Norm Coleman responds[edit]

On March 12, 2003 it was reported that then-US Senator Norm Coleman, who is Jewish, was calling on his fellow Minnesota Republicans to "reject" Lindner's "deplorable and historically inaccurate" view on the Holocaust.[15]

Minnesota House Republicans response[edit]

The Republicans in the Minnesota House dismissed the idea of speech being an ethics violation, maintaining "Lindner's comments were offensive, but Lindner has the right to say them."[9] Republican House Speaker Steve Sviggum pointed out that "House Republicans didn't complain when Rep. Tom Rukavina, DFL-Virginia, called State Auditor Pat Awada, 'Osama Bin Awada'" when Awada proposed to curb local government aid.[4] Sviggum said "everyone is entitled to First Amendment rights. 'At some point or another people have freedom of speech even though that speech may not be appropriate, politically correct or even the most wise speech.'"[4] Sviggum said "I don't think that we want to take this to the ultimate end and put that chilling effect upon speech, upon feeling, upon values and principals that one has or doesn't have in this entire process."[11] Lindner also invoked freedom of speech, saying "I still believe in the First Amendment -- that we're allowed to express our views and so forth -- and it's getting close to maybe not being able to do that, but while we can, I'm doing it."[11] In their rebuttal the House Republicans also played a recording of Ellison's interview with a radio station. In the interview Ellison had said "People should feel free to express themselves as long as they don't violate the law. ...I would never invoke the powers of the state to restrict Arlon Lindner from expressing himself."[13]

Lindner versus charge of anti-Semitism[edit]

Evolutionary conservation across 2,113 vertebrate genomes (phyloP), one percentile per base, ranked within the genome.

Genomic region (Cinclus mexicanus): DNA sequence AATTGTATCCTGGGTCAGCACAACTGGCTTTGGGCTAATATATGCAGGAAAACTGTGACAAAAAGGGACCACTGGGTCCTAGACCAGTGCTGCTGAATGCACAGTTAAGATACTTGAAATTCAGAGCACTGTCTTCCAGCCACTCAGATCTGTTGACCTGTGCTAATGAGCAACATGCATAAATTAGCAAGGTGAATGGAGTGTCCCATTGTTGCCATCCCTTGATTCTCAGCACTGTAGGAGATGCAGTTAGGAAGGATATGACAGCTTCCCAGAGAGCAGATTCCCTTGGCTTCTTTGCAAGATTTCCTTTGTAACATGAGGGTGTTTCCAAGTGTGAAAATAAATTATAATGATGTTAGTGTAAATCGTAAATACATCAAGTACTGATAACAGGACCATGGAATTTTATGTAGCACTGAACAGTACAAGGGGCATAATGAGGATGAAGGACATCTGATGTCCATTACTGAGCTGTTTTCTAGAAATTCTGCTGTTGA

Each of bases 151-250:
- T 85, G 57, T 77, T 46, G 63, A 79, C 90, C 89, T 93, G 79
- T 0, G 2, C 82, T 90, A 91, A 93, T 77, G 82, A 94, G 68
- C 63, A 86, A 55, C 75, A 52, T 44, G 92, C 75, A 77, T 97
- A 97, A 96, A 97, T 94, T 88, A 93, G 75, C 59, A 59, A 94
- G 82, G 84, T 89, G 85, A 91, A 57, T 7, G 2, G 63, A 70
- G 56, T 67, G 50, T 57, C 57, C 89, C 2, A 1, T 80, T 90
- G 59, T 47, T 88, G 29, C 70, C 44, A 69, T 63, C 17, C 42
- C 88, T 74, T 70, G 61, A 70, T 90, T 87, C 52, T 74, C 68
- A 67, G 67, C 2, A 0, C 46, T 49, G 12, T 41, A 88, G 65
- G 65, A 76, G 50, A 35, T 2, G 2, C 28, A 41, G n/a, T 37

At the Ethics Committee hearing Holocaust survivor Hinda Kibort testified against Lindner, saying she saw him as a holocaust denier "Because if he denies a part of what happened, he denies the Holocaust. There is no way around that."[16]

Lindner stressed that he was not denying Jewish suffering, believing the only way his comments could be construed that way was because they "were edited by Democrats".[16] Lindner (who originally came to Minnesota from Texas to earn his Master of Divinity from Central Baptist Theological Seminary in Minneapolis[17]) stressed his theological opposition to harming Jews, "As a Christian who believes the Bible is true, there has always been a special place in my heart and life for God's words about the Jewish people. In Genesis 12:3, the Lord says regarding the Jewish nation, 'I will bless them that bless thee and I will curse them that curse thee.'[16] ...God has given us the Bible as our guide for living. The Bible teaches me homosexual activity is wrong, sinful, and harmful. ...The Jew shall always be my friend."[13]

Lindner also denied he was being bigoted in his reference to Africa saying "he should have specified one African country that is being decimated by AIDS." He also claimed he would "continue his research on homosexuality in Nazi Germany to get all sides on this issue."[11]

Results of the complaint[edit]

A House Ethics Committee motion to censure Lindner failed in a 2-2 vote following party lines.[6] After the motion failed Lindner "told reporters he stands by his comments. 'I certainly do,' he said. Asked whether he regretted saying them, Lindner responded 'not in the least.'"[6] After the committee's decision and still upset with Lindner's comments, Bill English of the Coalition of Black Churches approached Lindner and told him he "offended an entire continent of people." He then called Lindner "a redneck", and the two argued over which one of them was intolerant.[6]

Lindner's bill to remove state human rights protection for gays, lesbians, bisexual and transgender people did not get a committee hearing and was never brought up for a vote in the House.[18] Governor Tim Pawlenty said he was "deeply troubled by Lindner's comments" adding "From my standpoint, his comments and perspective certainly do not reflect where the Republican Party is or should be." Pawlenty said he "wouldn't sign Lindner's proposed human rights repeal legislation as written."[11] This despite "concerns about portions of the current law."[11] (In his 2002 gubernatorial campaign Pawlenty called his 1993 vote as a freshman legislator, "to include sexual orientation in the human rights law, which prohibits certain forms of discrimination based on such factors as race, ethnicity, religion and disability status"[19] as "the one vote he regrets."[11])

United States Holocaust Museum exhibit[edit]